Data Management

This guides introduces the concept of data management, data management plans, funding agency requirements for data management, and best practices for data management.

What is Data?

There is no single definition for the term "research data." The definition can vary by discipline or by regulatory agency. Generally, however, the term refers to data in any format or medium that relate to or support research, scholarship, or artistic activity.

Data can be classified as:

  • Raw or primary data: Information recorded as notes, images, video footage, paper surveys, computer files, etc., pertaining to a specific research project
  • Processed data: Analyses, descriptions, and conclusions prepared as reports or papers
  • Published data: Information distributed to people beyond those involved in data acquisition and administration*

What is Data? (University of Minnesota Libraries): Types of data and Glossary of Data Related Terms

*Source: University of Minnesota Qualitative Research Data Management Workshop

Why Manage Data?

Good data management benefits your own project as well as the various discipline-specific communities you are a part of. As a result, many funding agencies now require data management plans.

By managing your data you will:

  • Meet grant requirements, or have a more competitive grant application.
  • Better guarantee your research data and records are accurate, complete, authentic and reliable.
  • Enhance data security and reduce risk of data loss.
  • More easily preserve your research data for the long-term.
  • Increase the impact and visibility of your research having a more readily findable research data citation.

*Source: University of Notre Dame Libraries Data Management

What is a data management plan (DMP)?

A data management plan will help you to properly manage your data for your own use, meet funder requirements, and enable data sharing in the future. A DMP describes the structure and nature of the data as well as the activities and technical requirements to gather, merge, transfer, organize, document, analyze, and preserve research data.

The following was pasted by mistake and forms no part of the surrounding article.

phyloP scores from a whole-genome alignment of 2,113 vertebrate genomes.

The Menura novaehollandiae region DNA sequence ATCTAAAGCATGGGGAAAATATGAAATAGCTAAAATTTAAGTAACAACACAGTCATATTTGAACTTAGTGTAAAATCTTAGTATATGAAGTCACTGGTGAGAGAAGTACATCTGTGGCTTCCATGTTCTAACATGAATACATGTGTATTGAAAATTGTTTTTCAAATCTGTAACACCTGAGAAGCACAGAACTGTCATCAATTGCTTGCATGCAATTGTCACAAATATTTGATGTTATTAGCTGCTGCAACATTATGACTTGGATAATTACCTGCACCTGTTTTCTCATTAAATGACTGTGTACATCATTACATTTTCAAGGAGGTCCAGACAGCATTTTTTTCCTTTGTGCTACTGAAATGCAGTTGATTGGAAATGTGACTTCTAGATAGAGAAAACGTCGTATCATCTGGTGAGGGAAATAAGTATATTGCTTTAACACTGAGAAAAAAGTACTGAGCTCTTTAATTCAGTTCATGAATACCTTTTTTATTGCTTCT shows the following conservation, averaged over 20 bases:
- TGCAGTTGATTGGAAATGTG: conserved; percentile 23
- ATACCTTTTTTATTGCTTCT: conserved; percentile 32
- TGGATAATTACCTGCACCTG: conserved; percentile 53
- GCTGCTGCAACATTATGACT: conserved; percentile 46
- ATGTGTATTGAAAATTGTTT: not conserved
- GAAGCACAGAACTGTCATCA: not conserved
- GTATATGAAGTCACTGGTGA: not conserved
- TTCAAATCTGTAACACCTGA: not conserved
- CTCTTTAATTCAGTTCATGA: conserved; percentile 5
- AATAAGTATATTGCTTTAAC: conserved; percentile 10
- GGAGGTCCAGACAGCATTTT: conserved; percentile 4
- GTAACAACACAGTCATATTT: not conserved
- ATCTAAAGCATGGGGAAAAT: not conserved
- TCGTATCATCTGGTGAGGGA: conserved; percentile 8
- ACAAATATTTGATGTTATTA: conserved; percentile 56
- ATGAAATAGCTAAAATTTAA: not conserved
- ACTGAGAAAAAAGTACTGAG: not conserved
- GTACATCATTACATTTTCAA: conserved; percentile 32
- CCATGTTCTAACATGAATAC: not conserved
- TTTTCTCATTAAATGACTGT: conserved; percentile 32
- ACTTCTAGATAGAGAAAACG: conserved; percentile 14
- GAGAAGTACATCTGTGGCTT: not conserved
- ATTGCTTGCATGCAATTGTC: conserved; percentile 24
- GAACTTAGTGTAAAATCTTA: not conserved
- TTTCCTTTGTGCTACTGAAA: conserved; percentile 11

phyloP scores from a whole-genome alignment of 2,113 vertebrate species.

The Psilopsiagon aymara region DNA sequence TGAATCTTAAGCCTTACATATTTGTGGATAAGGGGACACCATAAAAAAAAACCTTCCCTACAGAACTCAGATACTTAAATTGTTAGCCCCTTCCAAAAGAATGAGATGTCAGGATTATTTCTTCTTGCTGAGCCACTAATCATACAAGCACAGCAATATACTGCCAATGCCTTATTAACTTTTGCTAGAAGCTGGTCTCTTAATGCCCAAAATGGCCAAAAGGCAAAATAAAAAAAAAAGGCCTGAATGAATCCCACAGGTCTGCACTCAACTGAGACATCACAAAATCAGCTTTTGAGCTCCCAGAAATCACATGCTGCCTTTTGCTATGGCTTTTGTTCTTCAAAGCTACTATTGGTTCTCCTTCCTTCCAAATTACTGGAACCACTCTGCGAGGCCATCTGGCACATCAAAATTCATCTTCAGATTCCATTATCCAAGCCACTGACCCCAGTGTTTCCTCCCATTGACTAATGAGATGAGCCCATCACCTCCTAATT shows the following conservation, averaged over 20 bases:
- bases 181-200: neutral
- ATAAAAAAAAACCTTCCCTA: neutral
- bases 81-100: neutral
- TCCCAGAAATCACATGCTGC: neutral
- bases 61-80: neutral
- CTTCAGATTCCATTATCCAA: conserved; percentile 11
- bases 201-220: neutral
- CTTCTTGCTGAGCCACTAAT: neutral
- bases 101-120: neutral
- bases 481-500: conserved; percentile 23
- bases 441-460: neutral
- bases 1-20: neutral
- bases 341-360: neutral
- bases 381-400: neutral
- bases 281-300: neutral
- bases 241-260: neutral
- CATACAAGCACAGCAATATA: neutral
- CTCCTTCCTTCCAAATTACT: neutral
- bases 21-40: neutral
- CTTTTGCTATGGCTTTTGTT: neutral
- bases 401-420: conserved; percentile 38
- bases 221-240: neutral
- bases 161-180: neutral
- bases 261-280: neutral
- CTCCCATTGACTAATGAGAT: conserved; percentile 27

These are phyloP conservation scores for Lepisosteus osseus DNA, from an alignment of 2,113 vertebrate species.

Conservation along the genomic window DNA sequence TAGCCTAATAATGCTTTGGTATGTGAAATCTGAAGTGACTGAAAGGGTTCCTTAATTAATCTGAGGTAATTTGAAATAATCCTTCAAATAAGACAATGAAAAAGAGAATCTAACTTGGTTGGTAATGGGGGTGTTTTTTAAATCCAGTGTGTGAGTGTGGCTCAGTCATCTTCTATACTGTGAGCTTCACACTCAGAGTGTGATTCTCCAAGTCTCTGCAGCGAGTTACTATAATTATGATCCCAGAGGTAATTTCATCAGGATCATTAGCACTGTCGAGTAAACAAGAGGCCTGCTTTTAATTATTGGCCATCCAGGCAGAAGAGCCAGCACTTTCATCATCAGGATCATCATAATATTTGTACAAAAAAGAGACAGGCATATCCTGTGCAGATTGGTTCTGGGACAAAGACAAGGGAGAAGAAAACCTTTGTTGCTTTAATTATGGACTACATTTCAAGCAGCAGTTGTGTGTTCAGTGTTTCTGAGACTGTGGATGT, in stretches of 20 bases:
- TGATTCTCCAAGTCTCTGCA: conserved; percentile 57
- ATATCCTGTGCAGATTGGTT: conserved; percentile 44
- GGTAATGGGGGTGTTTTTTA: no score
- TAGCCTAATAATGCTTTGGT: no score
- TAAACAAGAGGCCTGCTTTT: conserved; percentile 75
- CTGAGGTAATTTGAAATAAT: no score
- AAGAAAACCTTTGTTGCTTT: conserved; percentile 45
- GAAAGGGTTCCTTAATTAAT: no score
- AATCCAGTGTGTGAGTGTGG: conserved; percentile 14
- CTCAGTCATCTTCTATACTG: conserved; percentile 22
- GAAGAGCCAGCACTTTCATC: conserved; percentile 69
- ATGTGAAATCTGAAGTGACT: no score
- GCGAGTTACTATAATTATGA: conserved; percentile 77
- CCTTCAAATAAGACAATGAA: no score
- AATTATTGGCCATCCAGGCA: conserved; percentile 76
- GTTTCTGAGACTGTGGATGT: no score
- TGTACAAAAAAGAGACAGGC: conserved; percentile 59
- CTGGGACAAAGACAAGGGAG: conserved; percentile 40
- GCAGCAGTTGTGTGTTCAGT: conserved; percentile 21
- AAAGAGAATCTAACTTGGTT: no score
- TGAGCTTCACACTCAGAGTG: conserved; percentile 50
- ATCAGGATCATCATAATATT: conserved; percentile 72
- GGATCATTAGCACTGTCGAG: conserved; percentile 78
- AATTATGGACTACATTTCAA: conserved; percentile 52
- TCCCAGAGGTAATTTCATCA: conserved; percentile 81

Several funding agencies including the National Science Foundation (NSF) have specific requirements for a data management plan. However, there are fundamental data management issues that apply to most disciplines, formats, and projects. While data management plans will be tailored to the specific problem and subject domain, they all have common elements.

Elements of a Data Management Plan

There are five main elements of a data management plan:

  1. Types of data to be produced in the course of the project.
  2. Metadata standards that will be applied for documentation and format
  3. Any protection or security measures taken to protect participant confidentiality or intellectual property.
  4. Policies for access, sharing, and re-use.
  5. Plans for archiving and preservation (if applicable).

Writing a Plan

  1. Review your funding agency requirements.
  2. Familiarize yourself with the elements of a data management plan by reading the information on this website.
  3. Use the DMPTool online template to draft your data management plan (select UTSA from institutional dropdown list and login with your abc123 and passphrase).

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Material adapted from University of Texas Libraries, MIT Libraries, California Digital Library/UC3, and University of Oregon Libraries, used under a Creative Commons Attribution-Share Alike license: http://creativecommons.org/licenses/by-sa/3.0/